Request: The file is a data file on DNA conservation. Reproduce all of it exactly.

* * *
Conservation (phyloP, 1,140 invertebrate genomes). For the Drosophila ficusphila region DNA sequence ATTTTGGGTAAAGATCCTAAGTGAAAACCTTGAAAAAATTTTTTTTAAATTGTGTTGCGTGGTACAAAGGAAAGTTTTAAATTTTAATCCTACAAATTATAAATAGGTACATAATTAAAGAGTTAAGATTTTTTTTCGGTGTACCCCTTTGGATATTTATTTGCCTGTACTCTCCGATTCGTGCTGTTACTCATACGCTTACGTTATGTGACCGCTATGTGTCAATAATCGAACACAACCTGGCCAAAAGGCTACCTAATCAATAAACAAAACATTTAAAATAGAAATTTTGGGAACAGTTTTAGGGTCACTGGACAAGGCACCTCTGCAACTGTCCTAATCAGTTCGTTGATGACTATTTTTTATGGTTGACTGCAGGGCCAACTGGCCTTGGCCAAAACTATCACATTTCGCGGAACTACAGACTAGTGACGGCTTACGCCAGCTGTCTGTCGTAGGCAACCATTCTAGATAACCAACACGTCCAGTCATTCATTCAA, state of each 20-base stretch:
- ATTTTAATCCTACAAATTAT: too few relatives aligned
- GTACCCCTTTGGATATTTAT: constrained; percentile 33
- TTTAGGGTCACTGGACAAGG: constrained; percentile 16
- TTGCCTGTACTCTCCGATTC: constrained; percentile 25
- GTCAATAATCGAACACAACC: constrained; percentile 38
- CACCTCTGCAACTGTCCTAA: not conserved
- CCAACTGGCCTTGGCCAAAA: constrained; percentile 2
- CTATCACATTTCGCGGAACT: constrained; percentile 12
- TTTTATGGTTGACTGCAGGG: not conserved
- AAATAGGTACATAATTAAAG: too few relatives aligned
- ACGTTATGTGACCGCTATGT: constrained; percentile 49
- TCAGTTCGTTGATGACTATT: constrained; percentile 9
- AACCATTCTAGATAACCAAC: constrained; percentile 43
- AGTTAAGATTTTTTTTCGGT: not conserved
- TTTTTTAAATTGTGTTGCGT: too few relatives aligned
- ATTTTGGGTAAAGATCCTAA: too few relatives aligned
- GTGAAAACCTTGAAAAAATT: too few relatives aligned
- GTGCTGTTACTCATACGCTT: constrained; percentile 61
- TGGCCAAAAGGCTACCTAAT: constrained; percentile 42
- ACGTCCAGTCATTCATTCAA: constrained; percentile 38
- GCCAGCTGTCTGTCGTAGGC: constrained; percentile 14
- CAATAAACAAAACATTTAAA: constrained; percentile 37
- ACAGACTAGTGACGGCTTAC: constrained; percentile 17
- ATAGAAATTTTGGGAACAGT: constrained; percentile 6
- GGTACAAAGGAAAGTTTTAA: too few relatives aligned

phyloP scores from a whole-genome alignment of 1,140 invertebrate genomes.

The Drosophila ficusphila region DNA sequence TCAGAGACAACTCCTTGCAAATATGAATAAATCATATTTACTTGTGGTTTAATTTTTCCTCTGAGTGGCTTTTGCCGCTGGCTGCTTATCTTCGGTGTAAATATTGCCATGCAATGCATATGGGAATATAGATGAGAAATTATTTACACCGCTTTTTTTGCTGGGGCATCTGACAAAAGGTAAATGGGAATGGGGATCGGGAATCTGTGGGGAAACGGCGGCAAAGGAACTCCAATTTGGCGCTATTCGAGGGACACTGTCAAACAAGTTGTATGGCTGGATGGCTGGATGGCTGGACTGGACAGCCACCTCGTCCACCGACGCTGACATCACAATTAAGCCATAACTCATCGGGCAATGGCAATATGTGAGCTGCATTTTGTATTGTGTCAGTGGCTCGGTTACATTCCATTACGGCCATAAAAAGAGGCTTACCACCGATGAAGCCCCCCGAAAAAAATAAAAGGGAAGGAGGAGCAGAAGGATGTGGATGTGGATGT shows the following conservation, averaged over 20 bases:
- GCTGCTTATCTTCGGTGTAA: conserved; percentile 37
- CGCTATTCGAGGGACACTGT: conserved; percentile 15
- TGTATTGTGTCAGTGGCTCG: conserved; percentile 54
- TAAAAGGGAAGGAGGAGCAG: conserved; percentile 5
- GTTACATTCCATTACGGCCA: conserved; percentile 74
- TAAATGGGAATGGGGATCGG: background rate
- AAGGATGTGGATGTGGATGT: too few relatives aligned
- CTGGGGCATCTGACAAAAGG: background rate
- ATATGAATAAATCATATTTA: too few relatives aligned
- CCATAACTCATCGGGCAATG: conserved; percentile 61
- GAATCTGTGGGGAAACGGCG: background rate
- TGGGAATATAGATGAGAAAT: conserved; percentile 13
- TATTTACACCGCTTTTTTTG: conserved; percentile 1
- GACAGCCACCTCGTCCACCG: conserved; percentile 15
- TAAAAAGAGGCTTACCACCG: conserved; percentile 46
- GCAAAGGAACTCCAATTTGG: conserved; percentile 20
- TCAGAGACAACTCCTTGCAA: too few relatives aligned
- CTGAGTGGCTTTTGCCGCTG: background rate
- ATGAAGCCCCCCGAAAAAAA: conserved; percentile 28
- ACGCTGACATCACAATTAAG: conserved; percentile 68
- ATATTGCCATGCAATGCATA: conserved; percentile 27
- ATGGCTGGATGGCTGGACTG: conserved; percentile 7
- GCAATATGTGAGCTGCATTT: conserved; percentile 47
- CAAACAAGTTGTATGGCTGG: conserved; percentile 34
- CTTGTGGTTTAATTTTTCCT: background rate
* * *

Conservation (phyloP, 1,140 invertebrate genomes). For the Drosophila ficusphila region DNA sequence ATTTTGGGTAAAGATCCTAAGTGAAAACCTTGAAAAAATTTTTTTTAAATTGTGTTGCGTGGTACAAAGGAAAGTTTTAAATTTTAATCCTACAAATTATAAATAGGTACATAATTAAAGAGTTAAGATTTTTTTTCGGTGTACCCCTTTGGATATTTATTTGCCTGTACTCTCCGATTCGTGCTGTTACTCATACGCTTACGTTATGTGACCGCTATGTGTCAATAATCGAACACAACCTGGCCAAAAGGCTACCTAATCAATAAACAAAACATTTAAAATAGAAATTTTGGGAACAGTTTTAGGGTCACTGGACAAGGCACCTCTGCAACTGTCCTAATCAGTTCGTTGATGACTATTTTTTATGGTTGACTGCAGGGCCAACTGGCCTTGGCCAAAACTATCACATTTCGCGGAACTACAGACTAGTGACGGCTTACGCCAGCTGTCTGTCGTAGGCAACCATTCTAGATAACCAACACGTCCAGTCATTCATTCAA, state of each 20-base stretch:
- ATTTTAATCCTACAAATTAT: too few relatives aligned
- GTACCCCTTTGGATATTTAT: constrained; percentile 33
- TTTAGGGTCACTGGACAAGG: constrained; percentile 16
- TTGCCTGTACTCTCCGATTC: constrained; percentile 25
- GTCAATAATCGAACACAACC: constrained; percentile 38
- CACCTCTGCAACTGTCCTAA: not conserved
- CCAACTGGCCTTGGCCAAAA: constrained; percentile 2
- CTATCACATTTCGCGGAACT: constrained; percentile 12
- TTTTATGGTTGACTGCAGGG: not conserved
- AAATAGGTACATAATTAAAG: too few relatives aligned
- ACGTTATGTGACCGCTATGT: constrained; percentile 49
- TCAGTTCGTTGATGACTATT: constrained; percentile 9
- AACCATTCTAGATAACCAAC: constrained; percentile 43
- AGTTAAGATTTTTTTTCGGT: not conserved
- TTTTTTAAATTGTGTTGCGT: too few relatives aligned
- ATTTTGGGTAAAGATCCTAA: too few relatives aligned
- GTGAAAACCTTGAAAAAATT: too few relatives aligned
- GTGCTGTTACTCATACGCTT: constrained; percentile 61
- TGGCCAAAAGGCTACCTAAT: constrained; percentile 42
- ACGTCCAGTCATTCATTCAA: constrained; percentile 38
- GCCAGCTGTCTGTCGTAGGC: constrained; percentile 14
- CAATAAACAAAACATTTAAA: constrained; percentile 37
- ACAGACTAGTGACGGCTTAC: constrained; percentile 17
- ATAGAAATTTTGGGAACAGT: constrained; percentile 6
- GGTACAAAGGAAAGTTTTAA: too few relatives aligned

phyloP scores from a whole-genome alignment of 1,140 invertebrate genomes.

The Drosophila ficusphila region DNA sequence TCAGAGACAACTCCTTGCAAATATGAATAAATCATATTTACTTGTGGTTTAATTTTTCCTCTGAGTGGCTTTTGCCGCTGGCTGCTTATCTTCGGTGTAAATATTGCCATGCAATGCATATGGGAATATAGATGAGAAATTATTTACACCGCTTTTTTTGCTGGGGCATCTGACAAAAGGTAAATGGGAATGGGGATCGGGAATCTGTGGGGAAACGGCGGCAAAGGAACTCCAATTTGGCGCTATTCGAGGGACACTGTCAAACAAGTTGTATGGCTGGATGGCTGGATGGCTGGACTGGACAGCCACCTCGTCCACCGACGCTGACATCACAATTAAGCCATAACTCATCGGGCAATGGCAATATGTGAGCTGCATTTTGTATTGTGTCAGTGGCTCGGTTACATTCCATTACGGCCATAAAAAGAGGCTTACCACCGATGAAGCCCCCCGAAAAAAATAAAAGGGAAGGAGGAGCAGAAGGATGTGGATGTGGATGT shows the following conservation, averaged over 20 bases:
- GCTGCTTATCTTCGGTGTAA: conserved; percentile 37
- CGCTATTCGAGGGACACTGT: conserved; percentile 15
- TGTATTGTGTCAGTGGCTCG: conserved; percentile 54
- TAAAAGGGAAGGAGGAGCAG: conserved; percentile 5
- GTTACATTCCATTACGGCCA: conserved; percentile 74
- TAAATGGGAATGGGGATCGG: background rate
- AAGGATGTGGATGTGGATGT: too few relatives aligned
- CTGGGGCATCTGACAAAAGG: background rate
- ATATGAATAAATCATATTTA: too few relatives aligned
- CCATAACTCATCGGGCAATG: conserved; percentile 61
- GAATCTGTGGGGAAACGGCG: background rate
- TGGGAATATAGATGAGAAAT: conserved; percentile 13
- TATTTACACCGCTTTTTTTG: conserved; percentile 1
- GACAGCCACCTCGTCCACCG: conserved; percentile 15
- TAAAAAGAGGCTTACCACCG: conserved; percentile 46
- GCAAAGGAACTCCAATTTGG: conserved; percentile 20
- TCAGAGACAACTCCTTGCAA: too few relatives aligned
- CTGAGTGGCTTTTGCCGCTG: background rate
- ATGAAGCCCCCCGAAAAAAA: conserved; percentile 28
- ACGCTGACATCACAATTAAG: conserved; percentile 68
- ATATTGCCATGCAATGCATA: conserved; percentile 27
- ATGGCTGGATGGCTGGACTG: conserved; percentile 7
- GCAATATGTGAGCTGCATTT: conserved; percentile 47
- CAAACAAGTTGTATGGCTGG: conserved; percentile 34
- CTTGTGGTTTAATTTTTCCT: background rate